Iran identifies lithium reserves in northern province

As relations between Iran and the rest of the world take a step towards resolution, speculation is mounting about the country's mineral reserves.

Iran is home to vast reserves of lithium carbonate, according to a report published today in the Middle Eastern country’s national paper the Tehran Times.

Research carried out by the Geological Survey of Iran has found that the Namak Lake in the country’s northern Qom province harbours lithium reserves, the report said.

The Geological Survey found that each tonne of the brine sampled from the lake holds over 200 grams lithium. In the article, Geological Survey representative, Behrooz Borna, is quoted as saying that 40-50 grams/tonne is seen as economical worldwide.

In October 2014, newspaper Iran Daily reported that the Iranian defence minister, Brigadier General Hossein Dehqan had inaugurated Iran’s first lithium battery factory. The report did not expand on where the lithium supply was coming from.

Iran’s oil, gas and mineral reserves have been the subject of speculation since the US brokered a nuclear deal with Iran earlier in April. Oil prices came under pressure as a result of the deal, as the market sold off in expectation that sanctions against Iran would lift and the country could participate once more as a global crude exporter.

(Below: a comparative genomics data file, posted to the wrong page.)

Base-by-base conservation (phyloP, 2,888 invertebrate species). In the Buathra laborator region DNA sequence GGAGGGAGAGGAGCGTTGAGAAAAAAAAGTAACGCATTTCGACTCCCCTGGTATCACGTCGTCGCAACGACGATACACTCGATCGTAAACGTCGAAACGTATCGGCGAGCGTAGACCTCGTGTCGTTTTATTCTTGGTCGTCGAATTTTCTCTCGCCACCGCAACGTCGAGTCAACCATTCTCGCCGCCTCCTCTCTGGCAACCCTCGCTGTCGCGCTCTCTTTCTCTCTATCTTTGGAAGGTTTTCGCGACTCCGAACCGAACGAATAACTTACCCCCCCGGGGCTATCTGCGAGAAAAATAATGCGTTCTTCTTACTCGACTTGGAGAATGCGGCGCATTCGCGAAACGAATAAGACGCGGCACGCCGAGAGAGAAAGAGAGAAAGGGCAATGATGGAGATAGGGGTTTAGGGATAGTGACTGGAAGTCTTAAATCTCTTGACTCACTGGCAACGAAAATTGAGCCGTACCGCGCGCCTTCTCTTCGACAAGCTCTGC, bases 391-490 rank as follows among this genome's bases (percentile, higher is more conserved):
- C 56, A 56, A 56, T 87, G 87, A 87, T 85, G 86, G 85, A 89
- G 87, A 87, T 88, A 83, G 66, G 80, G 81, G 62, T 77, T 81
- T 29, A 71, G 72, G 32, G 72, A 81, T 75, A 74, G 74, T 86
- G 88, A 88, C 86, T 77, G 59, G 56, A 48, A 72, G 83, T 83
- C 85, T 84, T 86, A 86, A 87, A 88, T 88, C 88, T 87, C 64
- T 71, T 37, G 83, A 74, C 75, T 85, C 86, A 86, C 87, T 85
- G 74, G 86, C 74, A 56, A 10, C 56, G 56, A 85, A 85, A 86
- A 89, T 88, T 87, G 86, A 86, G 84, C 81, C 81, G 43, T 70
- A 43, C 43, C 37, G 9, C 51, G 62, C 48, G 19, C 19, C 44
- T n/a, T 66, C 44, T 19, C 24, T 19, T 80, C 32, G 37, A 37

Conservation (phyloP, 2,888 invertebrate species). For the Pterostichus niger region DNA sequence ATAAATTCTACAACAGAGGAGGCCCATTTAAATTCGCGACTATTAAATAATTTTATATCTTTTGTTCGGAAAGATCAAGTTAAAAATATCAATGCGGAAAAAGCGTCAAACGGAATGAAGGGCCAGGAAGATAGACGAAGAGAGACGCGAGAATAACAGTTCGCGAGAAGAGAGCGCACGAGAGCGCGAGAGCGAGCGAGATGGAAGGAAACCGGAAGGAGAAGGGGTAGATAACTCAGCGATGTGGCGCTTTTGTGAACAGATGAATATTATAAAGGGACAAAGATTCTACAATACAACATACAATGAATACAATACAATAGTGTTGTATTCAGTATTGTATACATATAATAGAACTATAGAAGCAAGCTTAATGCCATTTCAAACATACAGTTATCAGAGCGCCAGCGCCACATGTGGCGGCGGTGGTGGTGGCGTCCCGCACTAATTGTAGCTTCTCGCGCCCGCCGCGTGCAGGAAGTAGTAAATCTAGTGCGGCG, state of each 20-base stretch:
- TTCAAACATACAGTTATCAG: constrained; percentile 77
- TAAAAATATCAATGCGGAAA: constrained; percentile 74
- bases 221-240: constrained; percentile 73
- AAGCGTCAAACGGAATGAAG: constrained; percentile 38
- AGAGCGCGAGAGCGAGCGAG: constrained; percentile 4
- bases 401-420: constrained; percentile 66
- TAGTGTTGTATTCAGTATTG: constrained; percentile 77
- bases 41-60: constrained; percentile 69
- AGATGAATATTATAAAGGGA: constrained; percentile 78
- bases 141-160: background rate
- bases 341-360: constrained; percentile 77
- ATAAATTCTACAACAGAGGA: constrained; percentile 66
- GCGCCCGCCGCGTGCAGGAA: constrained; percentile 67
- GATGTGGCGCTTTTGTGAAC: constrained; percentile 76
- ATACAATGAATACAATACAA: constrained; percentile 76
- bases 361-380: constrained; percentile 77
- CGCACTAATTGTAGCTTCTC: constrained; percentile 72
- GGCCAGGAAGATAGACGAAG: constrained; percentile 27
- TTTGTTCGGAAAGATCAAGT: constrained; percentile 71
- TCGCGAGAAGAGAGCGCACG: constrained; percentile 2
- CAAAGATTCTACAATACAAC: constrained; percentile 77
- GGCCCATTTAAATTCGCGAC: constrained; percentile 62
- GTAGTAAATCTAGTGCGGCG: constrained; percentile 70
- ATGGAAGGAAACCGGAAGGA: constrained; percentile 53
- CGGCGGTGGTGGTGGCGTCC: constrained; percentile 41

Brent crude prices fell $2.15, or 3.8%, to $54.95/barrel at the time of Iran’s framework agreement with the US in early April.

More than 40 mineral commodities were mined and about 20 metals or mineral-related commodities were refined or manufactured in Iran in 2012, according to the US Geological Survey (USGS).

The country was estimated to account for about 9% of the world’s output of gypsum and pumice; more than 2% of the world’s output of barite (barytes), feldspar, and sulphur; and more than 1% of the world’s output of cement, silica (or glass) sand, molybdenum and nitrogen, said the USGS.